Malformed pregnancy rates
Fetal malformations occurred in 109 of the 1733 pregnancy offspring (6.3%). Malformations were present in five of the 147 offspring not exposed to AEDs in at least the first trimester of pregnancy (3.4%), with malformations in 104 of the remaining 1586 (6.6%) first-trimester AED-exposed pregnancies: odds ratio (OR) = 0.50 (0.2, 1.25). Further details of the malformation rates related to intrauterine exposure to the more commonly used AEDs employed in monotherapy are shown in Table 1, together with total exposures to each AED, alone or in combination with others.
Table 1. Exposure to individual AEDs, occurring in >10 pregnancies, and associated malformation rates for the drugs used in monotherapy
|AED||AED total exposures||AED in monotherapy||Malformations||% Malformed|
The malformation rates for all the drugs collectively, used in monotherapy (72.3% of all AED exposures) and in AED combinations (27.7% of all AED exposures), were relatively similar, being for monotherapy 72 of 1147 = 6.28% and for polytherapy 32 of 439 = 7.29%; OR = 0.85 (0.56, 1.31). The malformation rate associated with VPA exposure in monotherapy was statistically significantly higher that associated with all the other AEDs in monotherapy, 37 of 271 = 13.65% vs 35 of 876 = 4.00%; OR = 3.80 (2.34, 6.17). In contrast, the malformation rate associated with exposure to all non-VPA AEDs in monotherapy (4.00%) was not statistically significantly greater than the rate in pregnancies unexposed to AEDs in at least the first trimester, viz. 5 of 147 = 3.40%; OR = 0.85 (0.33, 2.20).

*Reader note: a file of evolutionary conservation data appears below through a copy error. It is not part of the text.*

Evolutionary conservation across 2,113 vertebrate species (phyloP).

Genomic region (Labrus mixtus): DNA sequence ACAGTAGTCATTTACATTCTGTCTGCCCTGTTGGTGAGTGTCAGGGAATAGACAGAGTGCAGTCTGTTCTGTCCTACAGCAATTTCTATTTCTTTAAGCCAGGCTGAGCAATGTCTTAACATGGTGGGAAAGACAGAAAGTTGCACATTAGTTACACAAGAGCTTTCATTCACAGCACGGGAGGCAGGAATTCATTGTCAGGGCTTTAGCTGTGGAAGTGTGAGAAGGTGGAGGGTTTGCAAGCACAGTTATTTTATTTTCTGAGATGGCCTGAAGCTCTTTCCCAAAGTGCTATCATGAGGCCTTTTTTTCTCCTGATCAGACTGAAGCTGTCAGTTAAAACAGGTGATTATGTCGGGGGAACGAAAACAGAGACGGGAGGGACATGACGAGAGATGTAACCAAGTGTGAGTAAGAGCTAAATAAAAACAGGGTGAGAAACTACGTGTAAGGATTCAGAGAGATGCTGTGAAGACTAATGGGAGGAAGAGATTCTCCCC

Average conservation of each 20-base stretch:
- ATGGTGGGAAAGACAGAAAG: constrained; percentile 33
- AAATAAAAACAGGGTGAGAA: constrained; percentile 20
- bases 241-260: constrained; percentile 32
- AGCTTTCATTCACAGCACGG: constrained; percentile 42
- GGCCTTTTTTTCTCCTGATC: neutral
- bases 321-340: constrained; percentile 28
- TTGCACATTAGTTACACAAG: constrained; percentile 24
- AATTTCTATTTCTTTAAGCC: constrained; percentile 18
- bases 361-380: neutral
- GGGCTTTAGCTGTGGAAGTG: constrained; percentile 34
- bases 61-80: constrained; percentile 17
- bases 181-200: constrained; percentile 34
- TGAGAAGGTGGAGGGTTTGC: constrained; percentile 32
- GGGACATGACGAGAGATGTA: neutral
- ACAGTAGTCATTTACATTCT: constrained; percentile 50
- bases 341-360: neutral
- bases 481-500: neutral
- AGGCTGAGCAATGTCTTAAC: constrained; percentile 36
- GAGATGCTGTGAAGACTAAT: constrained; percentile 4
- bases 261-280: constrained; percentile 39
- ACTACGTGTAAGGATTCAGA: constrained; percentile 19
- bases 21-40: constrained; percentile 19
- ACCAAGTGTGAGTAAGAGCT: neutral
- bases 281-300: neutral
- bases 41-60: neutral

Relationship between various parameters and malformed fetus rates
Because restricting analysis to pregnancy offspring exposed to only a single AED appreciably reduced the amount of information available, multivariate logistic regression was applied to the combination of AED monotherapy and polytherapy data in subsequent analyses in this article.
The contributions of various recorded data items to the risk of a malformed fetus occurring were assessed, Table 2 showing the various regression partial coefficients and their P values. The only statistically significant regression coefficients (P < 0.05) were those for having (i) siblings with malformations and (ii) exposure during pregnancy to (a) VPA and (b) topiramate (TPM). The association with the presence of malformations in siblings, but not with malformations in other family members, is probably related to maternal AED exposure in earlier pregnancies in the same woman and not necessarily to genetic factors.